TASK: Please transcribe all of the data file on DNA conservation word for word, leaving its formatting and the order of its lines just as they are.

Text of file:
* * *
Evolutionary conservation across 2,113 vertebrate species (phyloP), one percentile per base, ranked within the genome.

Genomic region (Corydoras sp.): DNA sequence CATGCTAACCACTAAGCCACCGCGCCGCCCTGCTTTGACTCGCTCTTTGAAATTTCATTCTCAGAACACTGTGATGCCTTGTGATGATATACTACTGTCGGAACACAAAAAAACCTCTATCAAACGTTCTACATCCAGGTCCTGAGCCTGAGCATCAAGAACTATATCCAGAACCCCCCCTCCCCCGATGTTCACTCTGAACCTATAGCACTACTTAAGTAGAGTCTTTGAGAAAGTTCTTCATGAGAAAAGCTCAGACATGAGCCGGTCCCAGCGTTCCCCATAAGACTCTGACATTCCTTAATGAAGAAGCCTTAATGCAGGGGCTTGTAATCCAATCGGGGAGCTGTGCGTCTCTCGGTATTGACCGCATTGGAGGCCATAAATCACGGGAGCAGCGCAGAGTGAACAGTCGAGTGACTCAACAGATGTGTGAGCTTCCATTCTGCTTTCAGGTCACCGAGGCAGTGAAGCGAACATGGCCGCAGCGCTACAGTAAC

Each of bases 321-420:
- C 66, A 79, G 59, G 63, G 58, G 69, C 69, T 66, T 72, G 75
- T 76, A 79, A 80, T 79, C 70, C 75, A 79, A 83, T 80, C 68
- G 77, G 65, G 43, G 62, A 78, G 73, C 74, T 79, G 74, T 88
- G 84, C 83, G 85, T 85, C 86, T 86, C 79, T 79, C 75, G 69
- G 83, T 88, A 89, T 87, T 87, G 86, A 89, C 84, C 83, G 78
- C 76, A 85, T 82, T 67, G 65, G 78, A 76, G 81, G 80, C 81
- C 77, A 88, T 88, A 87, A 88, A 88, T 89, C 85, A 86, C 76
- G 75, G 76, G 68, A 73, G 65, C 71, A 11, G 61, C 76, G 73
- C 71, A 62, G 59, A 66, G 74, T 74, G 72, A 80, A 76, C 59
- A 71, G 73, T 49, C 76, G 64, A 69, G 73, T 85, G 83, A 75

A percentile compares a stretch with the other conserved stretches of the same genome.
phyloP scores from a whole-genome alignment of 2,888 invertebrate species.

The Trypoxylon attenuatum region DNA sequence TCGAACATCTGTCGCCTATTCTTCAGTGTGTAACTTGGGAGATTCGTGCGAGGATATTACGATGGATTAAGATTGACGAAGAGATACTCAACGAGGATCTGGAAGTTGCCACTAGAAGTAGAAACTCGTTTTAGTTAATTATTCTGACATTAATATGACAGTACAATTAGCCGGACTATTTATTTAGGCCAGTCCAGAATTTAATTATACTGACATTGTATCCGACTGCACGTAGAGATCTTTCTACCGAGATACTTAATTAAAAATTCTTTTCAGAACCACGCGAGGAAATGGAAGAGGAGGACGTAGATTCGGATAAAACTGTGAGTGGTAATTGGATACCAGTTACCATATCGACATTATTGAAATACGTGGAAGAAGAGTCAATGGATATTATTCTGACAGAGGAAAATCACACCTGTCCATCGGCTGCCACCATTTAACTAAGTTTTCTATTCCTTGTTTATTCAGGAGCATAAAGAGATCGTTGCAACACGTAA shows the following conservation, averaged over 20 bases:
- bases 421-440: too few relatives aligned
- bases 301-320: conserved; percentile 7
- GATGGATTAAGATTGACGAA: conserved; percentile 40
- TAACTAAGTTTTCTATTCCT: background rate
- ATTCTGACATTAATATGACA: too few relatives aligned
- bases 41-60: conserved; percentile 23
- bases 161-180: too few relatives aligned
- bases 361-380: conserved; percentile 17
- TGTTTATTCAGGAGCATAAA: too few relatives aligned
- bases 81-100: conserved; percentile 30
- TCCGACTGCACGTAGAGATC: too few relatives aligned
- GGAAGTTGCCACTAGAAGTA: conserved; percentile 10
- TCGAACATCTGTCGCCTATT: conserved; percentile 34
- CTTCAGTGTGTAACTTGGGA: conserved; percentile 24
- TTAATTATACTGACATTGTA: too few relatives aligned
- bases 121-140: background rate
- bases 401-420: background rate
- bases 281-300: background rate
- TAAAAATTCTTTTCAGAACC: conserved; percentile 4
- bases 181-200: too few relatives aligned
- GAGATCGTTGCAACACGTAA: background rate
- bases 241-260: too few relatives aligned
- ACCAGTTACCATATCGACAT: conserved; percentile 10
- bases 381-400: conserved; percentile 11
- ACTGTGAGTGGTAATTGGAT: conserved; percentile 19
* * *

Evolutionary conservation across 2,113 vertebrate species (phyloP), one percentile per base, ranked within the genome.

Genomic region (Corydoras sp.): DNA sequence CATGCTAACCACTAAGCCACCGCGCCGCCCTGCTTTGACTCGCTCTTTGAAATTTCATTCTCAGAACACTGTGATGCCTTGTGATGATATACTACTGTCGGAACACAAAAAAACCTCTATCAAACGTTCTACATCCAGGTCCTGAGCCTGAGCATCAAGAACTATATCCAGAACCCCCCCTCCCCCGATGTTCACTCTGAACCTATAGCACTACTTAAGTAGAGTCTTTGAGAAAGTTCTTCATGAGAAAAGCTCAGACATGAGCCGGTCCCAGCGTTCCCCATAAGACTCTGACATTCCTTAATGAAGAAGCCTTAATGCAGGGGCTTGTAATCCAATCGGGGAGCTGTGCGTCTCTCGGTATTGACCGCATTGGAGGCCATAAATCACGGGAGCAGCGCAGAGTGAACAGTCGAGTGACTCAACAGATGTGTGAGCTTCCATTCTGCTTTCAGGTCACCGAGGCAGTGAAGCGAACATGGCCGCAGCGCTACAGTAAC

Each of bases 321-420:
- C 66, A 79, G 59, G 63, G 58, G 69, C 69, T 66, T 72, G 75
- T 76, A 79, A 80, T 79, C 70, C 75, A 79, A 83, T 80, C 68
- G 77, G 65, G 43, G 62, A 78, G 73, C 74, T 79, G 74, T 88
- G 84, C 83, G 85, T 85, C 86, T 86, C 79, T 79, C 75, G 69
- G 83, T 88, A 89, T 87, T 87, G 86, A 89, C 84, C 83, G 78
- C 76, A 85, T 82, T 67, G 65, G 78, A 76, G 81, G 80, C 81
- C 77, A 88, T 88, A 87, A 88, A 88, T 89, C 85, A 86, C 76
- G 75, G 76, G 68, A 73, G 65, C 71, A 11, G 61, C 76, G 73
- C 71, A 62, G 59, A 66, G 74, T 74, G 72, A 80, A 76, C 59
- A 71, G 73, T 49, C 76, G 64, A 69, G 73, T 85, G 83, A 75

A percentile compares a stretch with the other conserved stretches of the same genome.
phyloP scores from a whole-genome alignment of 2,888 invertebrate species.

The Trypoxylon attenuatum region DNA sequence TCGAACATCTGTCGCCTATTCTTCAGTGTGTAACTTGGGAGATTCGTGCGAGGATATTACGATGGATTAAGATTGACGAAGAGATACTCAACGAGGATCTGGAAGTTGCCACTAGAAGTAGAAACTCGTTTTAGTTAATTATTCTGACATTAATATGACAGTACAATTAGCCGGACTATTTATTTAGGCCAGTCCAGAATTTAATTATACTGACATTGTATCCGACTGCACGTAGAGATCTTTCTACCGAGATACTTAATTAAAAATTCTTTTCAGAACCACGCGAGGAAATGGAAGAGGAGGACGTAGATTCGGATAAAACTGTGAGTGGTAATTGGATACCAGTTACCATATCGACATTATTGAAATACGTGGAAGAAGAGTCAATGGATATTATTCTGACAGAGGAAAATCACACCTGTCCATCGGCTGCCACCATTTAACTAAGTTTTCTATTCCTTGTTTATTCAGGAGCATAAAGAGATCGTTGCAACACGTAA shows the following conservation, averaged over 20 bases:
- bases 421-440: too few relatives aligned
- bases 301-320: conserved; percentile 7
- GATGGATTAAGATTGACGAA: conserved; percentile 40
- TAACTAAGTTTTCTATTCCT: background rate
- ATTCTGACATTAATATGACA: too few relatives aligned
- bases 41-60: conserved; percentile 23
- bases 161-180: too few relatives aligned
- bases 361-380: conserved; percentile 17
- TGTTTATTCAGGAGCATAAA: too few relatives aligned
- bases 81-100: conserved; percentile 30
- TCCGACTGCACGTAGAGATC: too few relatives aligned
- GGAAGTTGCCACTAGAAGTA: conserved; percentile 10
- TCGAACATCTGTCGCCTATT: conserved; percentile 34
- CTTCAGTGTGTAACTTGGGA: conserved; percentile 24
- TTAATTATACTGACATTGTA: too few relatives aligned
- bases 121-140: background rate
- bases 401-420: background rate
- bases 281-300: background rate
- TAAAAATTCTTTTCAGAACC: conserved; percentile 4
- bases 181-200: too few relatives aligned
- GAGATCGTTGCAACACGTAA: background rate
- bases 241-260: too few relatives aligned
- ACCAGTTACCATATCGACAT: conserved; percentile 10
- bases 381-400: conserved; percentile 11
- ACTGTGAGTGGTAATTGGAT: conserved; percentile 19